DISCUSSION: Muslims In YA

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Hello everyone! So today is Monday June 6 2016. For many of you that means another day of work or another day of summer but, for Muslims around the world, it means the first day of Ramadan aka the month of fasting. Now of course you can fast any other day but this is a mandatory month of fasting for Muslims and as such is huge to us! Yes, I’m a Muslim. And with me being a Muslim, and it being the first month of Ramadan, I thought I’d reflect on Muslims in YA…..

The first time I saw a Muslim in a YA book was in fifth grade when I was at the library and saw Does My Head Look Big In This* by Randa Abdel-Fattah on the shelf. I remember asking my mom if I could read this but she said no after reading what it’s about (for reasons I still don’t know tbh). Anyway, it would only be many years later when I actually saw/read about the first Muslim in any book and that was the Ms. Marvel* comics and God, are those comics perfect! They showed a young, Pakistani-American-Muslim woman named Kamala Khan who deals with living in America as a Pakistani and Muslim and superhero and it was all so real. I mean I’m Egyptian and not a superhero so it’s slightly different but essentially the problems are the same and all too real. There are problems like being in high school and being around people who have bfs/gfs, like to drink, have sex and maybe do drugs and how to balance being around all that and still be modest and have fun and stay true to Islam. Believe me, it’s hard: I never went to parties in HS (unless they were birthday parties) bc the next day I’d hear about all the alcohol and drugs and sex….aka all the things not allowed in Islam. Well sex is allowed when your married but you get what I mean. Thankfully, my friends all know I’m a Muslim so they kinda tone it down and understand why I don’t go to these parties and they’re cool with it. Unfortunately, some people aren’t so understanding and used to tease me and make jokes about Muslims and terrorists and, as I remember, Ms. Marvel showed that too. To this day I still think the Ms. Marvel comics are the best representation of Muslims in any sort of genre. Granted I haven’t read the last couple issues so I don’t know if they drastically changed or something but so far they’ve been really good about Muslim representation.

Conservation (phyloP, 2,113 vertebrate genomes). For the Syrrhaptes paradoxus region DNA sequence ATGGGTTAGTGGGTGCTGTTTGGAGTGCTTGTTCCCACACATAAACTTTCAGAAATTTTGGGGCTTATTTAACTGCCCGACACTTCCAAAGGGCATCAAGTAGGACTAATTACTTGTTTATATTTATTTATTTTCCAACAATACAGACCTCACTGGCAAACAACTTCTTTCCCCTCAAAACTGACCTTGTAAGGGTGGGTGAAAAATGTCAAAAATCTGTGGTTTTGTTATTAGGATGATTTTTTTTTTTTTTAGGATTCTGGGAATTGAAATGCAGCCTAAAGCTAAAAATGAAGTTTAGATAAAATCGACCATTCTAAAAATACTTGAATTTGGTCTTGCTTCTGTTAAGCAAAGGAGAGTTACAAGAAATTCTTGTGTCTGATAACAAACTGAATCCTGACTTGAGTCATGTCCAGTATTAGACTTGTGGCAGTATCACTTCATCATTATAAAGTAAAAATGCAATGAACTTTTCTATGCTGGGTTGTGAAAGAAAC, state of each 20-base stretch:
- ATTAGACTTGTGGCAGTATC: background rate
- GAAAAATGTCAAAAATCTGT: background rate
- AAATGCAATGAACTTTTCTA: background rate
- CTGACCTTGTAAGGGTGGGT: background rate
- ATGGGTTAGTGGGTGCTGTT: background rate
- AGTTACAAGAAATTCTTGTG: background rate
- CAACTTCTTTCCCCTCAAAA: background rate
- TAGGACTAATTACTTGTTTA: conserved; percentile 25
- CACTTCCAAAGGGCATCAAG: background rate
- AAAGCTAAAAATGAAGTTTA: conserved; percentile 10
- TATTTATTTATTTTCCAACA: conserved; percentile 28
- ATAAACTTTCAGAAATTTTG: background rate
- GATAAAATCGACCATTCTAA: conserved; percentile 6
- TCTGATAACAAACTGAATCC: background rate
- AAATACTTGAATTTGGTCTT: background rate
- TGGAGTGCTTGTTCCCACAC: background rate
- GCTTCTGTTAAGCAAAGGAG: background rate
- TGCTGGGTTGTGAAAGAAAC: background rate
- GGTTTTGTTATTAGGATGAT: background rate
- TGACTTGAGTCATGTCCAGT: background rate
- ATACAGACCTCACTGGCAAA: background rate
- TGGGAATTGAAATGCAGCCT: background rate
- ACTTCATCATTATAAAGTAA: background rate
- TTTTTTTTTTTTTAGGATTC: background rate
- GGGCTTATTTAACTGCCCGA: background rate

[Related Post: Top Ten Books By/With Muslims]

During this last winter break I got my second taste of actually reading Muslims in YA fiction and that was through Scarlett Undercover* by Jennifer Latham. Then I read The Tyrant’s Daughter* by J.C. Carleson and in May I read (and DNFed) And I Darken* by Kiersten White. The common theme in all three of these books, other than that they involve Muslim MCs? They’re sooooo unrepresentative of Islam and show things like the Muslims having boyfriends, kissing boys before being married and being a gay Muslim, all of which is wrong/discouraged in Islam. The worst thing of all? If you’re not a Muslim, none of these are bad things at all and you’ll think this is what Islam is and that it’s all okay (hint: it’s not).

Anyways, other than those books, I’d never heard of any other Muslims in YA, misrepresented or not. Count that: 5! 5 books with Muslims! Against the hundreds of thousands out there about literally everything else! That’s a problem, a big problem actually. Even bigger though? The misrepresentation. Misrepresentation is huge – bigger than not having a lot of Muslims in YA – because then your misinforming people about Islam and for people who usually aren’t around Muslims, the only way to learn about Muslims is through the media like books. So if you’re misinforming people about Muslims, you’re influencing a ton of people the wrong way which can lead to bad decisions and bullying and deaths etc etc etc….

So then what do we do? How do we fix this? Because you can write a novel about Muslims and it can sound all fine and dandy to you when really it’s not *cough American Terrorist cough*. Here’s the one-word solution: research. Research Islam/Muslims by reading articles about us, reading translations of the Quran, going to mosques and talking to the people there, and actually asking us! I love love love genuine, curious questions about my religion and am happy to answer! And if I don’t know something or am unsure, I’ll try my hardest to refer you to someone or something that actually does!

So all in all, the point is, we need more Muslims in YA and it needs to be done correctly. It’s not right at all that the only books I can name from my entire life that include Muslims in them are only 5. It’s even worse that 3 or 4 of the 5 novels have misrepresentation in them. So please, write more Muslims into books and research Islam/Muslims so that no misinformation happens. And you can totally ask me any questions you may have; my DMs and comments section is always open! Thanks, have a great day/night and tata for now!

*This is an affiliate link I have with Amazon 🙂

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14 thoughts on “DISCUSSION: Muslims In YA

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  5. This is a really interesting discussion! I wholeheartedly agree that misrepresentation is dangerous, especially in the current political climate. I’ve yet to read a book with Muslim characters that I can relate to, but I never really considered this to a problem. I just accepted that and tried to relate more to the characters I read about. When I hear about books like American Terrorist, I’m beyond angered and frustrated that we have inflammatory books like that published, which only propagate stereotypes, as opposed to books with Muslims characters I can actually understand. This is exactly what I’m trying to do with my own book: I’m writing a character I’ve wanted to read about all these years.